Gold rose 1 percent on Thursday as weaker U.S. economic data boosted hopes that the Federal Reserve will maintain its monetary stimulus, allaying fears that the U.S. central bank may stop buying assets soon.
Both U.S. light, sweet crude and Brent crude oil prices settled, pressured by weak euro zone economic data and the possibility that the U.S. Federal Reserve might curb its economic stimulus measures.
U.S. Treasurys rose on Thursday as worries over a lack of economic recovery in Europe and higher-than-expected U.S. claims for jobless benefits prompted investors to buy assets perceived as safe havens.
Downbeat economic reports, hints of a possible early end to dollar-denting Fed policies, and unease about the Italian election are creating a perfect storm for the euro.
A sharp fall on the Milan stock market hit European shares on Thursday, with uncertainty over this weekend's Italian elections.
U.S. stock index futures continued to trade in negative territory Thursday, a day after the S&P 500 logged its worst one-day selloff in 2013, following a disappointing jobless claims report and as consumer price index remained unchanged in January.
China markets resumed their decline, after a one-day recovery on Wednesday, dampened by fresh worries about monetary tightening and expansion of property sector curbs.
The recent run-up in sovereign bond yields combined with a recovery in global growth could lead to a crash in bond prices similar to the one seen in 1994, said AMP Capital in a report.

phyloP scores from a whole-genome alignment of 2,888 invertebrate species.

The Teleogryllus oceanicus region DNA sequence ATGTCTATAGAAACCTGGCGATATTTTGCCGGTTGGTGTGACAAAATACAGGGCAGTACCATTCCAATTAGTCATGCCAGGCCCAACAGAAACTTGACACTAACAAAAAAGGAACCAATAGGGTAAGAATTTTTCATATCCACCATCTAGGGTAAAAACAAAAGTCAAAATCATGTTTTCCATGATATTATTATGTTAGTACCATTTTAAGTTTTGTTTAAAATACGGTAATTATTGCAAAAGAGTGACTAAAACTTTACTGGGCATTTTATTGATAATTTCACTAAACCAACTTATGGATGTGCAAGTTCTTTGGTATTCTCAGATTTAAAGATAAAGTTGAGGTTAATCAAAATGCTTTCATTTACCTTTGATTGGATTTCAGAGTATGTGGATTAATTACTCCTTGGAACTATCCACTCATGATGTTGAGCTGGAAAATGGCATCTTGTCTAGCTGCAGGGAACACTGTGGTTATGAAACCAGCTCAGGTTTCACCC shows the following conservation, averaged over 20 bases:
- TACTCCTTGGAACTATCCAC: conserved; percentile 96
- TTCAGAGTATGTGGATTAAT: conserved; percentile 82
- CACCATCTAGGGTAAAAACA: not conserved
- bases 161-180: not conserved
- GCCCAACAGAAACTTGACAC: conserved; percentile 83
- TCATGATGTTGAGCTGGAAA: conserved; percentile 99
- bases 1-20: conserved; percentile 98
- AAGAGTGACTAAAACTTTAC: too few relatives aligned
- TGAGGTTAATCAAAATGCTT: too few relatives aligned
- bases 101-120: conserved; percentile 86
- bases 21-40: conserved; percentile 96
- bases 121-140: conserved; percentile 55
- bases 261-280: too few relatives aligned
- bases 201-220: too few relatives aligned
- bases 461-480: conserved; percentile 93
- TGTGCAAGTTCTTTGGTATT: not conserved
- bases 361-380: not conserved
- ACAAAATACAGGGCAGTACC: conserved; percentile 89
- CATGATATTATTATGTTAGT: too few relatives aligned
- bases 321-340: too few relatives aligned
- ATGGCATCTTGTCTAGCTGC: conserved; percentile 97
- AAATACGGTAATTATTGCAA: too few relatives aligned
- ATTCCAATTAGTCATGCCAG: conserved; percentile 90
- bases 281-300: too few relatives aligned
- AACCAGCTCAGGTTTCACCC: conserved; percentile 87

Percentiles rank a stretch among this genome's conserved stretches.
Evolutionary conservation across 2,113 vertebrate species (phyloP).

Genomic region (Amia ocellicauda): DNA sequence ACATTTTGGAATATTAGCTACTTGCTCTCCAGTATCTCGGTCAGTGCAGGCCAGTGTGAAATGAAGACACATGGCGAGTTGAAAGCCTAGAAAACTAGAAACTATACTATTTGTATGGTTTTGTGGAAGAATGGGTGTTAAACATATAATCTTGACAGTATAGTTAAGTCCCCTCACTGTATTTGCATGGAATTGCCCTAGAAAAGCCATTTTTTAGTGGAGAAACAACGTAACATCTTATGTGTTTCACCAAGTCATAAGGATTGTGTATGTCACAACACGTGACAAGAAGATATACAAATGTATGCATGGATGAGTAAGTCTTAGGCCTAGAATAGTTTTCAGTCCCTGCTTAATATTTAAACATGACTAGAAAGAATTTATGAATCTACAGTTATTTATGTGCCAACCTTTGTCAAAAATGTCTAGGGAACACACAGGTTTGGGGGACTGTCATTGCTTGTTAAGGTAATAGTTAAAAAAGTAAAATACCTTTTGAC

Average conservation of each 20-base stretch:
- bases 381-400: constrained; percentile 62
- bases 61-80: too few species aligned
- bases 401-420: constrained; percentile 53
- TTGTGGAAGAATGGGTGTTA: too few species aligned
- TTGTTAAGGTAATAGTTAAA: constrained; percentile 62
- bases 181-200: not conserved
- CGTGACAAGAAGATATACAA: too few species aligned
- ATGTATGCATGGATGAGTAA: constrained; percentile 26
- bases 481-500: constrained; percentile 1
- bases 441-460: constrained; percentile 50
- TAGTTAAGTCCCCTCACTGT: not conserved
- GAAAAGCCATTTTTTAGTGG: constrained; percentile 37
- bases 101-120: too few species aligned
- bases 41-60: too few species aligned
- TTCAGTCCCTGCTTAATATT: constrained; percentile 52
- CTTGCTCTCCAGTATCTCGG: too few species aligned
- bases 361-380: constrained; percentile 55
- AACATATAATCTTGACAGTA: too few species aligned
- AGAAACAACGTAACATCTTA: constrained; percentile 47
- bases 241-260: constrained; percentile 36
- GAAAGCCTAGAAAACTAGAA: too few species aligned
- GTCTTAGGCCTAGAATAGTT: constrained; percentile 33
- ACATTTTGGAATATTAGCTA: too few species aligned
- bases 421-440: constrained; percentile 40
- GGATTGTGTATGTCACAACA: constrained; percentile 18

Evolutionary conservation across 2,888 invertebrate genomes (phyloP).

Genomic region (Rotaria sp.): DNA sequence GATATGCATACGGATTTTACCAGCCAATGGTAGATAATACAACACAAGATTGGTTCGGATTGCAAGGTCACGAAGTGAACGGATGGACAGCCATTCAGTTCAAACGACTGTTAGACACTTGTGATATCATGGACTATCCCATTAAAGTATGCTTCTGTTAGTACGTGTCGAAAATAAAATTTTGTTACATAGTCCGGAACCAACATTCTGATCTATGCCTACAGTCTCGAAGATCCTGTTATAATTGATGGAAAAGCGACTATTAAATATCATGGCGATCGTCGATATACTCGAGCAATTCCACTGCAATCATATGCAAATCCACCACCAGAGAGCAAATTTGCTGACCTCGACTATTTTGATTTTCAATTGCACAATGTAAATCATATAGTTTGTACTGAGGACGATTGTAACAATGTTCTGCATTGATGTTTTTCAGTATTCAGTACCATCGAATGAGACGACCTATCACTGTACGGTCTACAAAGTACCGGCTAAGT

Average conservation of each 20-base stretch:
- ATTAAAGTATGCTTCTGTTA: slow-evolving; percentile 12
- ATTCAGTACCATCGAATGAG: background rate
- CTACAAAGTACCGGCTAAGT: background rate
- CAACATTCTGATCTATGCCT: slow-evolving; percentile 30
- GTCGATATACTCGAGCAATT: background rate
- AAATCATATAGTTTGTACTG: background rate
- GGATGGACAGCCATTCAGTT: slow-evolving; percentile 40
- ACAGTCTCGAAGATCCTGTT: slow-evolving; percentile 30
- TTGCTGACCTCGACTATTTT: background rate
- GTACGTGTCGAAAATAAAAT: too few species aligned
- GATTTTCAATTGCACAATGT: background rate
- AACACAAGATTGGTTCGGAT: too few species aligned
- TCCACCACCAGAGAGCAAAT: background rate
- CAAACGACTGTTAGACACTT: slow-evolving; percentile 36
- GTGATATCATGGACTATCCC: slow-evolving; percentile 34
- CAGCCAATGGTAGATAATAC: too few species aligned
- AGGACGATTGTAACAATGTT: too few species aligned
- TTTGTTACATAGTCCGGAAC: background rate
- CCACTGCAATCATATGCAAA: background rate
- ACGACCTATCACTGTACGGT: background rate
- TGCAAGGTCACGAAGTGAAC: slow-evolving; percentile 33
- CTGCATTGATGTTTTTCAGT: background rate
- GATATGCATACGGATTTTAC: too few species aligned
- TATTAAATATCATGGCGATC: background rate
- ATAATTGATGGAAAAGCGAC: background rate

The U.S. Federal Reserve's signal that it may not continue its bond buying program is a game changer for global equity markets, Dennis Gartman, editor of "The Gartman Letter" told CNBC on Thursday.
A massive sell-off in Asian stock markets on Thursday erased the previous day's strong gains after Wall Street fell on minutes from the Federal Reserve's latest meeting as worries mount the United States could stop or cut its monetary stimulus program.
Markets threw up enough technical red flags amid a wave of volatility Wednesday to have traders wondering if the first real sell off of 2013 has finally arrived.
The yen may have tumbled 17 percent against the dollar since the start of November, making many currency speculators, including George Soros, rich. But that depreciation could vanish with one analyst telling CNBC that investors shouldn't get too carried away.
The dollar jumped to a four-week high after minutes from the Federal Reserve's last meeting suggested policymakers may have to slow or stop buying assets before seeing the pick-up in hiring.
U.S. Treasury debt prices rose on Wednesday, even after records of the Federal Reserve's January meeting showed policymakers discussed the slowing or stopping of Fed bond purchases that are aimed at reducing unemployment.
Commodities tumbled on Wednesday as investors worried about global supply and demand issues amid an uneven economic recovery.
Gold fell below $1,600 an ounce to a seven-month low, as rumors of a troubled hedge fund forced to liquidate positions triggered a sell-off of commodities.
With the White House and the Speaker's Office publicly throwing barbs at each other, Wall Street increasingly believes the federal budget cuts known as the sequester are likely to take effect March 1.
Gold is flashing the "death cross" but the bearish chart pattern is not the only thing scaring investors.
Most of the conditions needed for a retreat are in place: Overbought stocks, a protracted period of low volatility and the presence of multiple downside catalysts.
European shares closed lower on Wednesday following varied earning reports. The pan-European FTSEurofirst 300 Index moved in-and-out of the red in a choppy day of trading.